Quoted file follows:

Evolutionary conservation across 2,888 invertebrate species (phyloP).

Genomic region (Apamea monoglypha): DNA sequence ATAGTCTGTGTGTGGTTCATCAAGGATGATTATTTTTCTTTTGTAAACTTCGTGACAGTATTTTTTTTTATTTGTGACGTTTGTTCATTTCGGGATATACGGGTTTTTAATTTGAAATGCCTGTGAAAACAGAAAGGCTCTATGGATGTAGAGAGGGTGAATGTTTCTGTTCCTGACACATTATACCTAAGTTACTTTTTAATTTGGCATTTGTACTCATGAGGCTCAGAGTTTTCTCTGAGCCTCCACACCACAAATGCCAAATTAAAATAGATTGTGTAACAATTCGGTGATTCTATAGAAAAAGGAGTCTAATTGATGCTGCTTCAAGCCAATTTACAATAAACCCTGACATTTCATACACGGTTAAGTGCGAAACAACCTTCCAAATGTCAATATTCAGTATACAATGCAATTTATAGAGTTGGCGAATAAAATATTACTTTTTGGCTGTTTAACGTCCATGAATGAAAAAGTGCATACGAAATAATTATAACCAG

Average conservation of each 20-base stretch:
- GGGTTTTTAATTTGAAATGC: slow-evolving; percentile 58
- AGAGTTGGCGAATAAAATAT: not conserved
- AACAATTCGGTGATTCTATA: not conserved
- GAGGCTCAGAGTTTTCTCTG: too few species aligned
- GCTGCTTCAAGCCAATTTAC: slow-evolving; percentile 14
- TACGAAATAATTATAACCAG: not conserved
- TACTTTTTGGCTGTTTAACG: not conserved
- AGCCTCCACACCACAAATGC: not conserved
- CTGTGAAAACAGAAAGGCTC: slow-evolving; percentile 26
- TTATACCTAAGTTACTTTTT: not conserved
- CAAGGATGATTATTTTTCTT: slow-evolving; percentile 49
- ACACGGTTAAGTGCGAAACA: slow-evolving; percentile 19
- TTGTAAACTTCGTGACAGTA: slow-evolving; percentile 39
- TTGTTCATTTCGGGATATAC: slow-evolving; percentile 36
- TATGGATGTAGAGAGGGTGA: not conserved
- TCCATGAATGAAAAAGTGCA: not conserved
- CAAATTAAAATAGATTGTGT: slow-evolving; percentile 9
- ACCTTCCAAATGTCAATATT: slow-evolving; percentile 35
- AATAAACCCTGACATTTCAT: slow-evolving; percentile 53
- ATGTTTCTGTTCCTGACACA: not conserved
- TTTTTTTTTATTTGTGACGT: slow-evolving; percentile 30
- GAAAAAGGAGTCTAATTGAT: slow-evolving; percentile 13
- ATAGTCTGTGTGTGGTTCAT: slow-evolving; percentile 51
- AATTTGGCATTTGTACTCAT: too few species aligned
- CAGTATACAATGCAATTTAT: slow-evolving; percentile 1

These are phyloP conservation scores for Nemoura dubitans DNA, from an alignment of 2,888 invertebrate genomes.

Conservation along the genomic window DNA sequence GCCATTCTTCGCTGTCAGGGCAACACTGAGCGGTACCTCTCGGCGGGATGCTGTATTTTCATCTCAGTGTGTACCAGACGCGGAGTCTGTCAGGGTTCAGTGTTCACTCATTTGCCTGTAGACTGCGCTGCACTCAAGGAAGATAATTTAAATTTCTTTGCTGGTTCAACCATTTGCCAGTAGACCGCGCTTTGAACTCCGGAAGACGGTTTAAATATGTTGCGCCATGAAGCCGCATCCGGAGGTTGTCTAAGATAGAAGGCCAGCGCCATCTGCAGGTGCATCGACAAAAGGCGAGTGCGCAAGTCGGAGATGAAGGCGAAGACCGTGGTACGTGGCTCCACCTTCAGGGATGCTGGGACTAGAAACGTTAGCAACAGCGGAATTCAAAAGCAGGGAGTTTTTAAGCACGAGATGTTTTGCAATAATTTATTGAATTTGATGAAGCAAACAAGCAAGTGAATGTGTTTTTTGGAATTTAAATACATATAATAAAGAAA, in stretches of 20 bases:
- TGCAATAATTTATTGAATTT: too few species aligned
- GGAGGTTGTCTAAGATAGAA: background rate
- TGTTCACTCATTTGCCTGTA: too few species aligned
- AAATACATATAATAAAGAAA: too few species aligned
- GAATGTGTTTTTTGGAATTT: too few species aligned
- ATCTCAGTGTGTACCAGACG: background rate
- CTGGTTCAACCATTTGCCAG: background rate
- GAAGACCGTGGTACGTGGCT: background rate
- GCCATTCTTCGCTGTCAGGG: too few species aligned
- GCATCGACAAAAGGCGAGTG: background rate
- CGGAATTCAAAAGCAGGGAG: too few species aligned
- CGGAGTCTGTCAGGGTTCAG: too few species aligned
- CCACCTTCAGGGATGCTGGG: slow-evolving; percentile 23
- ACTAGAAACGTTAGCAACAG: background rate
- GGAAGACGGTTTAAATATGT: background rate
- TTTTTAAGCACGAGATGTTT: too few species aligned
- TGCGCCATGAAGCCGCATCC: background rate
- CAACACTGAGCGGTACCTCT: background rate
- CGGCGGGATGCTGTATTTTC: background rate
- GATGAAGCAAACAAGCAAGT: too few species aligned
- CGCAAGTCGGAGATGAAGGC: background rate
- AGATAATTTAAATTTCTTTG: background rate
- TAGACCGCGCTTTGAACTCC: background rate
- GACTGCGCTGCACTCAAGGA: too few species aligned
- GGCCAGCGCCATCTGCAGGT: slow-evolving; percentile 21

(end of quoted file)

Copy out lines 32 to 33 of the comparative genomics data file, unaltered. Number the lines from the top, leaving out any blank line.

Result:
- GGAGGTTGTCTAAGATAGAA: background rate
- TGTTCACTCATTTGCCTGTA: too few species aligned